The Value of Business Books?

Stephanie Brun de Pontet
Stephanie Brun de Pontet

A recent piece by Dave Logan in “Tribal Leadership” made a compelling argument about why most business books are ‘bad for you’ – and while I am not sure that many are actually dangerous, I do agree with his premise that most offer painfully simple advice OR read like stories about ‘hero-figures’ that can mislead the reader into thinking that an individual’s personality is what leads to business success.  To quote Logan:

“Most business books use stories to cover over their complete lack of insight. This week, I read a galley of a book that I hope will never come out.  After some catchy anecdotes about hero CEOs, it advised, among other things, that leaders figure out what’s really important, then do those things. It went way out on a limb by saying that great leaders are remarkable at forming relationships.  And (are you sitting down?) the best leaders are honest when a strategy isn’t working.

Are you kidding me? How about we add that true leaders can dress themselves, use full sentences, and bathe before work.

Business success isn’t a checklist, and that’s the implied message from many business books: do these things and you’ll be the hero. Business success is a dance: with the market, employees, investors, customers, landlords, and creditors — not to mention spouses and kids.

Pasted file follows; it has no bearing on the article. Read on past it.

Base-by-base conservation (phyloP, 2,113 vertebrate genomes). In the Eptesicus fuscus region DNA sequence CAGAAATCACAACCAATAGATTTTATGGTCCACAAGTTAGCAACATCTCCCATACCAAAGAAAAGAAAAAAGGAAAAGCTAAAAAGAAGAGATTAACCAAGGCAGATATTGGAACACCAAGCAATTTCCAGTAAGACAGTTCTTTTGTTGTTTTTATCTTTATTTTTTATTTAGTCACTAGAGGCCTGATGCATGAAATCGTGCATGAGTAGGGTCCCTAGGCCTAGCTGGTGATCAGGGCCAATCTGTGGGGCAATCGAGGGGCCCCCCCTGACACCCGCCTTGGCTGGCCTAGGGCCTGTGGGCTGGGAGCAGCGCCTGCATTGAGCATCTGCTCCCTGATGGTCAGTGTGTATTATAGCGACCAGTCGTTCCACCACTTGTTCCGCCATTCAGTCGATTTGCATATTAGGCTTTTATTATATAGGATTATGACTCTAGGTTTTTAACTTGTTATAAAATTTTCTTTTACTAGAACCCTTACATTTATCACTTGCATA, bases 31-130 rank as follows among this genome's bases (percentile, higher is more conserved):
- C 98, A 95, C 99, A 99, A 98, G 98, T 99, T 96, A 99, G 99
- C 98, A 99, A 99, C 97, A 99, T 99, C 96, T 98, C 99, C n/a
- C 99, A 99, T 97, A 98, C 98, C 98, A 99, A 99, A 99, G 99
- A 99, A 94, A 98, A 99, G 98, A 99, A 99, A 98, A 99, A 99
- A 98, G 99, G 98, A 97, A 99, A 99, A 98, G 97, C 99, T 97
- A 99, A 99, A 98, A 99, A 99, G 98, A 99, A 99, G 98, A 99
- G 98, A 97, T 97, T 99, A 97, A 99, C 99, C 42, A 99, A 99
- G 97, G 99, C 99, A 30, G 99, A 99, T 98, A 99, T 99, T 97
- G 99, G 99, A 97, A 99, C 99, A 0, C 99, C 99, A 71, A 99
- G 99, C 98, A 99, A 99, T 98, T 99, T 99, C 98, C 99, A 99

Business leaders need a reboot on the ideas that make organizations run. Is your time best spent reading business books, or talking with people with radically different ideas? Put down the business book and go interact with ideas that challenge you, frighten you, or piss you off.”

He then went on to suggest some useful non-business books that aspiring leaders should actually invest time in reading, such as the Odyssey and Atlas Shrugged.  While these are certainly classics that are thought-provoking, I would add Stewardship by Peter Block, Flowby Csikszentmihalyi, and Predictably Irrationalby Dan Ariely to a recommended reading list for thoughtful business leaders.  Would love to hear about other books that have pushed your thinking and excited your imagination.


3 thoughts on “The Value of Business Books?”

  1. Thanks for those additional reading suggestions – am always looking for good titles to load onto the Kindle!

  2. I agree about Peter Block, his books are classics – also no-nonsense and pragmatic. My favorite business books are the family business stories and biographies. One of the best is Thomas Watson, Jr’s story of being the successor to his father, founder of IBM, told with agonizing honesty in “Father, Son & Co.” Also Katharine Graham’s autobiography of assuming leadership at the Washington Post (“Personal History”) and the in-depth story of succession at The New York Times (“The Trust” by Susan E. Tifft and Alex S. Jones) are both great reads, if somewhat long.

  3. Stephanie, I loved this. I would include Getting Naked and Just Enough Anxiety.
    Also, I was recently talking to someone who pointed out that the Rise and Fall of the Roman Empire is a lesson that can be applied in the here and now. I thought that was very interesting and quite true!

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